3. The Results of Recent Excavation
Much light has been thrown upon the history of Canaan prior to the Israelite occupation by recent excavation, supplemented by the monuments of Babylonia and Egypt. The Palestine Exploration led the way by its excavations in 1890-92 at
(1) Stone Age
The history of Canaan begins with the paleolithic age, paleolithic implements having been found in the lowlands. Our first knowledge of its population dates from the neolithic period. The neolithic inhabitants of Gezer were of short stature (about 5 ft. 4 inches in height), and lived in caves - at least in the time of the first prehistoric settlement - and burned their dead. Their sacred place was a double cave with which cup-marks in the rock were connected, and their pottery was rude; some of it was ornamented with streaks of red or black on a yellow or red wash. In the time of the second settlement a rude stone wall was built around the town. The débris of the two neolithic settlements is as much as 12 ft. in depth, implying a long period of accumulation.
(2) Bronze Age
The neolithic population was succeeded by one of Semitic type, which introduced the use of metal, and buried its dead. The name of Amorite has been given to it, this being the name under which the Semitic population of Canaan was known to the Babylonians. Gezer was surrounded by a great wall of stone intersected by brick towers; at Lachish the Amorite wall was of crude brick, nearly 29 ft. in thickness (compare Deuteronomy 1:28 ). A "high-place" was erected at Gezer consisting of 9 monoliths, running from North to South, and surrounded by a platform of large stones. The second monolith has been polished by the kisses of the worshippers; the seventh was brought from a distance. Under the pavement of the sanctuary lay the bones of children, more rarely of adults, who had been sacrificed and sometimes burnt, and the remains deposited in jars. Similar evidences of human sacrifice were met with under the walls of houses both here and at Taanach and Megiddo. In the Israelite strata the food-bowl and lamp for lighting the dead in the other world are retained, but all trace of human sacrifice is gone. At Lachish in Israelite times the bowl and lamp were filled with sand. The second "Amorite" city at Gezer had a long existence. The high-place was enlarged, and an Egyptian of the age of the 12th Dynasty was buried within its precincts. Egyptian scarabs of the 12th and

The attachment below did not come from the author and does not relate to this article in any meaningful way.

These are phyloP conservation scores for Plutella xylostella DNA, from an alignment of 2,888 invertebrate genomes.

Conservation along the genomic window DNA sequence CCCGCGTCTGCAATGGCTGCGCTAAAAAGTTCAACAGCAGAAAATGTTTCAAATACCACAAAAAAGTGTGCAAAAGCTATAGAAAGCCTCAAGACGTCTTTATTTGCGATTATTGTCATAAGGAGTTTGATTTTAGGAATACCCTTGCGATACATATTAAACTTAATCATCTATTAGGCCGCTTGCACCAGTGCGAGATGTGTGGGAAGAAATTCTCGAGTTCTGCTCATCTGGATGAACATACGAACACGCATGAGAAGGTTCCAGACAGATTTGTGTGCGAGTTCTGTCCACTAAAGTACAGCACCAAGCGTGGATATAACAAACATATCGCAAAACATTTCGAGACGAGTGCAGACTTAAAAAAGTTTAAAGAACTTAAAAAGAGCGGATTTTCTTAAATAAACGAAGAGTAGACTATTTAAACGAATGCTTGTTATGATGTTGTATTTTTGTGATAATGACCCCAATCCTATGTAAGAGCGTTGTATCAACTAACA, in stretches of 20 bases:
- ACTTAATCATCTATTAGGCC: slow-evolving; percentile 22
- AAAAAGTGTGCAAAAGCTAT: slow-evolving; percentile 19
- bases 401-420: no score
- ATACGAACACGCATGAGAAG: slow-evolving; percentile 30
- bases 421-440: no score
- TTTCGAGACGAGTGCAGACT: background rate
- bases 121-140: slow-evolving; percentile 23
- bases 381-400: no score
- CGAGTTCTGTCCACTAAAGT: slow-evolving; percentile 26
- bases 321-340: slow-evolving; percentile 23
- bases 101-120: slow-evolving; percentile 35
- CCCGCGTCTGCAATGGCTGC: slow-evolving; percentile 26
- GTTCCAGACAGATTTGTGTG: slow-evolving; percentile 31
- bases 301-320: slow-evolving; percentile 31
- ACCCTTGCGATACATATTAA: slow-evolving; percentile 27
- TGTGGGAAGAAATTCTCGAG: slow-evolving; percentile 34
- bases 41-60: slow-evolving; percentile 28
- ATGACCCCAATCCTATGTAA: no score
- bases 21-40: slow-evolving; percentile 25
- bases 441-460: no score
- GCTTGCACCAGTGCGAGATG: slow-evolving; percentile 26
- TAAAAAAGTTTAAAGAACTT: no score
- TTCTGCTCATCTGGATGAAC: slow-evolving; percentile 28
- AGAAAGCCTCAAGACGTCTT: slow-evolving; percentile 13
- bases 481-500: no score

Meanwhile Canaan had for a time formed part of the Babylonian empire. Gudea, viceroy of Lagas under the kings of the Dynasty of Ur (2500 bc), had brought "limestone" from the "land of the Amorites," alabaster from Mt. Lebanon, cedar-beams from Amanus, and golddust from the desert between Palestine and Egypt. A cadastral survey was drawn up about the same time by Uru-malik, "the governor of the land of the Amorites," the name by which Syria and Canaan were known to the Babylonians, and colonies of "Amorites" engaged in trade were settled in the cities of Babylonia. After the fall of the Dynasty of Ur, Babylonia was itself conquered by the Amorites who founded the dynasty to which K
(4) Jerusalem Founded
We must ascribe to this period the foundation of Jerusalem, which bears a Babylonian name (
(5) The Hyksos